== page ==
Canada’s High Court on Friday ruled that Hollywood studios and other copyright holders must pay internet service providers to chase down Canadians who illegally download movies or other online content.
The decision will make slightly more difficult efforts to fight infringements under Canada’s new 2015 copyright law.
The amount that internet service providers should be reimbursed to dig up information on subscribers suspected of infringing on copyrights, however, must still be determined at a future court hearing.
The case was triggered by a group of film producers who got together to fight illegal sharing of their films.
Led by Voltage Pictures, the production company behind “The Hurt Locker” and “Dallas Buyers Club,” sought to know the identity of a customer of Canadian internet service provider Rogers so that they could sue that person.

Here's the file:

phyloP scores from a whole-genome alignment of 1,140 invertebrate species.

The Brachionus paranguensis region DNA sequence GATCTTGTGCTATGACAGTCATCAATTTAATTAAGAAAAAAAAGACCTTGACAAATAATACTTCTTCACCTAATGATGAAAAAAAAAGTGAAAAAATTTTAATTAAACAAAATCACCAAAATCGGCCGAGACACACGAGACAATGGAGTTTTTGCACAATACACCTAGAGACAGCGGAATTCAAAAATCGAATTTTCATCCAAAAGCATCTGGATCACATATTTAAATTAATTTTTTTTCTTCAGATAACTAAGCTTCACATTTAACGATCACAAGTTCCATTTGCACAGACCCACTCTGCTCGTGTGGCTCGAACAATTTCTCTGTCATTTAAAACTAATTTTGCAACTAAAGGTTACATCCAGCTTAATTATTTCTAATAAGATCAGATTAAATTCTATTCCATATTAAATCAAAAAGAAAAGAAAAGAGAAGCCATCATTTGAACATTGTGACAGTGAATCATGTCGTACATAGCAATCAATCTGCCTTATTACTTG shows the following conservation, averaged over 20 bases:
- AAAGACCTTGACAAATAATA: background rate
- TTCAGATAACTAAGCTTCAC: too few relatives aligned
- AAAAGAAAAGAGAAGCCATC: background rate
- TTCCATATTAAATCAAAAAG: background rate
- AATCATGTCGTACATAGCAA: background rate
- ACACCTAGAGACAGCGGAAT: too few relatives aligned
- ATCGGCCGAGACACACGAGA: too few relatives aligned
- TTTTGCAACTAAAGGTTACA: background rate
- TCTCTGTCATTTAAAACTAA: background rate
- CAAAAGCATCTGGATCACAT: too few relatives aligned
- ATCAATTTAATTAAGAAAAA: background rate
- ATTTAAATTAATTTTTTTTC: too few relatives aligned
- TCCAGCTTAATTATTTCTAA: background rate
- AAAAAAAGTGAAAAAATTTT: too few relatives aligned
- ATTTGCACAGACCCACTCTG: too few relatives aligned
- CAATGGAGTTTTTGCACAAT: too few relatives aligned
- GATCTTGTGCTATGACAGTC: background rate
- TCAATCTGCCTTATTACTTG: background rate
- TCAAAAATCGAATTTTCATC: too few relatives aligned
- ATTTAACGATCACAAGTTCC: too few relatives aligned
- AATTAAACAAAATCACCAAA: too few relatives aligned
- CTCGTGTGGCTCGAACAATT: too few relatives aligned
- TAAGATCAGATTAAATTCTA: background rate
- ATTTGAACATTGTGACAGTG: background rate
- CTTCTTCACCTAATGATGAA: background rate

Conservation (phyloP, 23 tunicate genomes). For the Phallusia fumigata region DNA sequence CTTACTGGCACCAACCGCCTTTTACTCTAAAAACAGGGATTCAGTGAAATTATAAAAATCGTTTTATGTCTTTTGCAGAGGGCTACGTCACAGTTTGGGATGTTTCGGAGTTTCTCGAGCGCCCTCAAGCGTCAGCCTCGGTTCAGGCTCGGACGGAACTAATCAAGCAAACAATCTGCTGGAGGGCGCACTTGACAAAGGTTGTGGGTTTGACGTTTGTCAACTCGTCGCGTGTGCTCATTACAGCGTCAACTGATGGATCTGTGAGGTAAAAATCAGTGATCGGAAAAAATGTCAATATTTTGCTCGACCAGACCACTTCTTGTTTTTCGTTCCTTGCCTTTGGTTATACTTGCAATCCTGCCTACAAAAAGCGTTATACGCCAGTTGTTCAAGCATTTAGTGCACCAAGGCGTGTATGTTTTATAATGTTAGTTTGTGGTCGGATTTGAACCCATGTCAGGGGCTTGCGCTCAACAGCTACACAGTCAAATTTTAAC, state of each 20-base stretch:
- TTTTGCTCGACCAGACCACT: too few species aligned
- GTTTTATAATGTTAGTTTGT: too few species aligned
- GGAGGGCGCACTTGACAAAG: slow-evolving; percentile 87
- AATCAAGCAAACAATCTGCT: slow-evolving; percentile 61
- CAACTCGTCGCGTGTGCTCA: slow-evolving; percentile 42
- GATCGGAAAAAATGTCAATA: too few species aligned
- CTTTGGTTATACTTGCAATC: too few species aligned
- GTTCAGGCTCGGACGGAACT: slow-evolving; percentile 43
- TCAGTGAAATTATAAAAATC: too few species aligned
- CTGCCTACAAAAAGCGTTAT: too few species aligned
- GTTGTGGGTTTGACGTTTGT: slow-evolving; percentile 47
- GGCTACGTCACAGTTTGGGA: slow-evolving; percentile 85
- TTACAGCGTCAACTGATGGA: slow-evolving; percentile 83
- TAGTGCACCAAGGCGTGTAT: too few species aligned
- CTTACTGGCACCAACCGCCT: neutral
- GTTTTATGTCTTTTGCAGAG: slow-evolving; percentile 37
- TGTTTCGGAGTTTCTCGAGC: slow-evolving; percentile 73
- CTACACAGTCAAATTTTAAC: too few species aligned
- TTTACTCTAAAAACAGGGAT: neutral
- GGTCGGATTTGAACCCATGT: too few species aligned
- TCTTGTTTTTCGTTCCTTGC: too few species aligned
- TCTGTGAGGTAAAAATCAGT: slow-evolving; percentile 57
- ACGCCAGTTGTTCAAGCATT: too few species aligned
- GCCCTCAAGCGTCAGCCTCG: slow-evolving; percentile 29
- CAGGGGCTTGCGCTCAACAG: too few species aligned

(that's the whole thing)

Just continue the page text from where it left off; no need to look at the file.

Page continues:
Eventually, they planned to sue about 55,000 more Rogers customers, so this was the first of many requests.
Rogers collected the information, but asked the producers to pay a fee of Can$100 (US$77) for it.
In court, Voltage argued that charging for the information would make it cost-prohibitive to track down tens of thousands of alleged law breakers.
Rogers says it receives more than two million requests from rights holders per year to send notices to customers alleging breaches in an effort to discourage ongoing infringement.
Taking the additional step to identify those customers to rights holders risked multiplying its administrative costs, it argued.
The Supreme Court in its ruling said Rogers is entitled to “reasonable costs” for complying with so-called Norwich orders, and sent the matter to a lower court to determine the amount.